Introduced in 2014, the Tavor SAR made its way to my humble abode in 2016. My first bullpup, later to be followed by the CZ Scorpion/Manticore Arms duo, the Tavor appeared to be a decent option for those like me tip-toeing into carbines.
Though IWI's X95, released in 2016, usurps the SAR, my Tavor is still part of the family. For those just now coming across the SAR, how has it stood up over the years? Let's find out.
Measuring 26.12-inches in overall length, with a 16.5-inch barrel, the SAR came to me chambered in 5.56 NATO. Of course, the benefit of this design is that it can easily convert from a 5.56 into a 9mm with IWI's conversion kit. While I never felt the need to bippity-boppity-boo this into a pistol caliber carbine, the option is there, and options are good.
Weighing 7.9-pounds, the Tavor ships in user's choice of black, tan, or flat dark earth. I opted for FDE because that was all the rage at that point in time. The Tavor boasts a full-length Picatinny rail for upgraded sights, scopes, or red dots. Additionally, it sports a side charging handle.
The rifle is accompanied by a 30-round mag and readily accepts standard Magpul AR mags -- a nice bonus for those of us with a ton of Magpul just lying around.
Four Years and Over 1,000 Rounds Later
I reviewed the Tavor a few years ago and was pleasantly pleased with its design. As I had never owned a bullpup, it seemed a nice entry point into this niche market. I snapped up the Tavor and have run it on and off throughout the years.
Bullpups are notoriously easy to navigate through the tight confines of a home or apartment. The small, slim build peeks around corners, and the 5.56 chambering brings some "stopping power" to the party. Lightweight enough for even the petite among us to wield without tiring too quickly and compact enough to go room-to-room, it's a worthy nighttime companion for bumps in the night.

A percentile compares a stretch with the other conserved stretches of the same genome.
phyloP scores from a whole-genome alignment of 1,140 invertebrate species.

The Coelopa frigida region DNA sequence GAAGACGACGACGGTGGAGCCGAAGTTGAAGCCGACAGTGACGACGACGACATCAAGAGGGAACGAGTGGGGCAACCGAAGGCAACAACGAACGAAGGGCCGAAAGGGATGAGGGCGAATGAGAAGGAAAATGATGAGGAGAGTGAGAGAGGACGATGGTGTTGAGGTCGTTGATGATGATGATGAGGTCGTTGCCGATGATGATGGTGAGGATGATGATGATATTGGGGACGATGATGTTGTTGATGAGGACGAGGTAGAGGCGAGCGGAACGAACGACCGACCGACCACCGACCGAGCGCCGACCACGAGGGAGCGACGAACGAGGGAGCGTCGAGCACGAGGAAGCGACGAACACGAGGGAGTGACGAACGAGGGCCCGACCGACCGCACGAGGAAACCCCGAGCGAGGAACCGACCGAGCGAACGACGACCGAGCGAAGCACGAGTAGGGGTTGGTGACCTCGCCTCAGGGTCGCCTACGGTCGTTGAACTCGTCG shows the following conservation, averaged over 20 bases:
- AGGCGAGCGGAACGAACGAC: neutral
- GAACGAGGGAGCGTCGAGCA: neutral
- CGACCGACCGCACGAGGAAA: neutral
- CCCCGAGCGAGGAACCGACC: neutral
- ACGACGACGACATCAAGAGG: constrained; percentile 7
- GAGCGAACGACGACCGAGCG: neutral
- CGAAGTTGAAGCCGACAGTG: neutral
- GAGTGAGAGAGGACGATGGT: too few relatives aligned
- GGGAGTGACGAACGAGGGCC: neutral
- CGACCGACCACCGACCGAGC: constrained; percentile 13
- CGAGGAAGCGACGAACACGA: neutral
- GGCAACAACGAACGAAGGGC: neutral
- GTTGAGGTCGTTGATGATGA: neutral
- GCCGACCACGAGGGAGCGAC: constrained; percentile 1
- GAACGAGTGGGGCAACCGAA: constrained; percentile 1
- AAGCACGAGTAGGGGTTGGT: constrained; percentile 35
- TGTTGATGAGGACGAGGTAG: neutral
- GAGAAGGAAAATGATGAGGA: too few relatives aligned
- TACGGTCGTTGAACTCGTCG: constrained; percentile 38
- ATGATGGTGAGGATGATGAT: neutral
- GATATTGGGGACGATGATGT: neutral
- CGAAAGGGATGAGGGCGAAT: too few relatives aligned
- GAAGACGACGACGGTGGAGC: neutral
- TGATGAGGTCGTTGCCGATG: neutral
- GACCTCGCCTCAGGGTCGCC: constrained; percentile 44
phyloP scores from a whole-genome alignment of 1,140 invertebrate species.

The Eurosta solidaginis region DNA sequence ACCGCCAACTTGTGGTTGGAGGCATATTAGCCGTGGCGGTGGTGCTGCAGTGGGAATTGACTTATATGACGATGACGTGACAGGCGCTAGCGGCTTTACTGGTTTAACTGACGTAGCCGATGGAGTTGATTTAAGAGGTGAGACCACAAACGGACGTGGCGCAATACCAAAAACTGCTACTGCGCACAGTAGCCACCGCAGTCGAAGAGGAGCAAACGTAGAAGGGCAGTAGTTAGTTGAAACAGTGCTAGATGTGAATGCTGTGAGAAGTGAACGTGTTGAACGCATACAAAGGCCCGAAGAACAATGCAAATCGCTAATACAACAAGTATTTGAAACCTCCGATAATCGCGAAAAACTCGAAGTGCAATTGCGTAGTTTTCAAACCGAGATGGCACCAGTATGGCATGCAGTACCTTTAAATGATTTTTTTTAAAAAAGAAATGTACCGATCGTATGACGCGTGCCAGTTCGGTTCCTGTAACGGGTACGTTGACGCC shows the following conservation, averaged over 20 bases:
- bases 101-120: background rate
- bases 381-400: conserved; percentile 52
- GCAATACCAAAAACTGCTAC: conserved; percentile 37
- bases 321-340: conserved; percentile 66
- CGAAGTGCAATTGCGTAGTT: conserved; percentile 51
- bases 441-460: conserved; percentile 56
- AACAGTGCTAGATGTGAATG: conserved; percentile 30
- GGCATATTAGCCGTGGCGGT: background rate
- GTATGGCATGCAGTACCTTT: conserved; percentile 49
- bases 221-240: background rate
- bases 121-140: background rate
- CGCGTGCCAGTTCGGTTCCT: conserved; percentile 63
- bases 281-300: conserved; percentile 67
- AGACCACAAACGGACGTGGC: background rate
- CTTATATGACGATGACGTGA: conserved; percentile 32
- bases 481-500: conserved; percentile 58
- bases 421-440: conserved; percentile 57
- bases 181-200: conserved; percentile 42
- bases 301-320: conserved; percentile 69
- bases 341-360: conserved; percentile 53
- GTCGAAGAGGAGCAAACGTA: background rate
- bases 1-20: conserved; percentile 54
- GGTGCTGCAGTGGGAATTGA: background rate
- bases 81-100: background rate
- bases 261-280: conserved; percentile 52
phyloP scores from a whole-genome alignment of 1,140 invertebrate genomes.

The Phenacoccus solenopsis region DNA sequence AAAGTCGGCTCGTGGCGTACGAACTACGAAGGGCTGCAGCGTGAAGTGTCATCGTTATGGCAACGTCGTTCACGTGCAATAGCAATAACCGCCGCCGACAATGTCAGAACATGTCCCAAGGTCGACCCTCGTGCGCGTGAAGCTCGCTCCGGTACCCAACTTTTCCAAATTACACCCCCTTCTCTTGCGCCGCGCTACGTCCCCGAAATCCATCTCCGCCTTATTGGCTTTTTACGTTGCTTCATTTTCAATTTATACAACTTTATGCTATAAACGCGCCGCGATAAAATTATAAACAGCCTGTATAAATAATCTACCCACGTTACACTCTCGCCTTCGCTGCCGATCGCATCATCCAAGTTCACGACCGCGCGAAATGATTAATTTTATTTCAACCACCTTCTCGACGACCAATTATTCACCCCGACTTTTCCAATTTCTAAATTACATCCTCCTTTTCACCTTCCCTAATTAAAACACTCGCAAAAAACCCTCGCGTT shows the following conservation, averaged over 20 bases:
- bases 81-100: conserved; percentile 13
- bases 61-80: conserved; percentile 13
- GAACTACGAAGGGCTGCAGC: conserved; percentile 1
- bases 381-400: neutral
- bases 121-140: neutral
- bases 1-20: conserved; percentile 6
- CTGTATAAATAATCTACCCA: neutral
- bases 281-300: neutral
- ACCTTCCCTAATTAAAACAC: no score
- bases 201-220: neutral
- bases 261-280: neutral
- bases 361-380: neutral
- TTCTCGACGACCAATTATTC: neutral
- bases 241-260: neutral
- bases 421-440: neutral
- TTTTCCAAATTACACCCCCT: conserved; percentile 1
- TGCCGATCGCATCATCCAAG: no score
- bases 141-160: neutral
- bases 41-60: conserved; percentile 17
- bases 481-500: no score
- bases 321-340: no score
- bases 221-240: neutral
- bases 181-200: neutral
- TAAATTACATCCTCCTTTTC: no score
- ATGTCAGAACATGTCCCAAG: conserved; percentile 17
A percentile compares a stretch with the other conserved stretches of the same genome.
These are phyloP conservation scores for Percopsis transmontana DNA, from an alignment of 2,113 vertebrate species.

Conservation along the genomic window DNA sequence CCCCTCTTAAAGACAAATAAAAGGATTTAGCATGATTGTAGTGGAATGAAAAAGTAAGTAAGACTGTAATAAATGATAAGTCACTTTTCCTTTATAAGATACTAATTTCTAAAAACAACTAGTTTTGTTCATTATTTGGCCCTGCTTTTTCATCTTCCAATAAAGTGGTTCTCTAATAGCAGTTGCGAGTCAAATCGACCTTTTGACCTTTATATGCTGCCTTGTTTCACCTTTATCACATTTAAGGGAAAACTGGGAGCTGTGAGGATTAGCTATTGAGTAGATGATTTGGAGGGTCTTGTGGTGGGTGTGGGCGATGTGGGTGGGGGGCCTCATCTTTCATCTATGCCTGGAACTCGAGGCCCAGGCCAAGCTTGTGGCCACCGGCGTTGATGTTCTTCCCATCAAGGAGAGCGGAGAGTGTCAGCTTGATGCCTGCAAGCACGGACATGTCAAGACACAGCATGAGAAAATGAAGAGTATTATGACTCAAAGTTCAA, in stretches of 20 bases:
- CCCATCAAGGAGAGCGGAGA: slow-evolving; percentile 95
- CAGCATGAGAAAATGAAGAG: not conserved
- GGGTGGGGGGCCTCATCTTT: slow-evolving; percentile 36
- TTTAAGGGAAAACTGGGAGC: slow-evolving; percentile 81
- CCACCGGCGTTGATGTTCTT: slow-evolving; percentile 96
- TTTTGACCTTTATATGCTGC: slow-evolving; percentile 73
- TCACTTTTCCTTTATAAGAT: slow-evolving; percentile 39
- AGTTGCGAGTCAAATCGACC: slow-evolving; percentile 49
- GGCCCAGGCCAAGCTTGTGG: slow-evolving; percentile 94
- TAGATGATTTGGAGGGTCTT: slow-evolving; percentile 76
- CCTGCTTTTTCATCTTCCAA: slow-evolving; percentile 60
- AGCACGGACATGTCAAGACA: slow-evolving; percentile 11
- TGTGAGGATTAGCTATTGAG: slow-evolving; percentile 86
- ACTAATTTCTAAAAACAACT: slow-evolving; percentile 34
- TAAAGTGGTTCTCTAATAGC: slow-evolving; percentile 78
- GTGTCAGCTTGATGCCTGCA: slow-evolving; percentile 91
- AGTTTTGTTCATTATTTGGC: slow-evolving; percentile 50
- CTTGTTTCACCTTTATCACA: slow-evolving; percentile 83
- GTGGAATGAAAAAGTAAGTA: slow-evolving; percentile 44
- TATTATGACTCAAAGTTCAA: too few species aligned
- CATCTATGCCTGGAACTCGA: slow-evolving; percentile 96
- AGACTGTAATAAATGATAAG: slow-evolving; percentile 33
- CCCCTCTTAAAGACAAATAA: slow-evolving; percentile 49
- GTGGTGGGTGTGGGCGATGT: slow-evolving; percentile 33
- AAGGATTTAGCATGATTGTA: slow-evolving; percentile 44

Outside of the home, the Tavor is a nice range companion. Always causing inquisitive range-goers to approach with questions and a few pulls of the trigger (pre-2020 ammo apocalypse), the Tavor is a fun little carbine to shoot. Recoil is manageable and, let's face it; there's a certain cool aesthetic that accompanies a bullpup.
On the range, the Tavor has not failed me. Perfect for close engagement shooting, I'll admit I haven't pushed it too far in terms of distance shooting, but that's not really what bullpups are designed for anyway. For those short distances, it works and works well. I have fed it a variety of ammunition over the years, and it seems to eat brass just fine. The only real failures I have encountered have either been ammo related or because I accidentally knocked the mag release and sent the mag plummeting to the ground.
It's Not All Sunshine and Rainbows...Or Is It?
While there's a lot to like about the Tavor, there are some quirks as well. Notably, the trigger leaves a lot to be desired. Is this new in the land of bullpups? No. Most bullpups feature lackluster triggers, so the Tavor is no exception. It's worth mentioning, though, for trigger snobs who prefer a certain "je ne sais quoi."
Trigger aside, the Tavor -- again, like a lot of bullpups -- isn't lefty friendly. There are conversions kits to make the carbine left-handed compatible, but it essentially rules out swapping from right to left in the field. This is a no-go for shooters heading into competition or those that work transition drills on the range.
Basically, if you are okay with a stock carbine sans fancy upgrades and only intend to fire from one side, you'll be just fine with the Tavor.
In a Nutshell
Quirks aside, the IWI Tavor introduces a compact platform to bullpup enthusiasts or those dipping their toes into the waters. It's a fun platform to take to the range and works well in a home defense set-up. Overall, four years in and thousands of rounds later, I still dig the Tavor SAR.
IWI's Tavor SAR chambered in 5.56 NATO features an MSRP of $1,999. If you want the latest in Tavor tech, check out the X95, also priced at $1,999.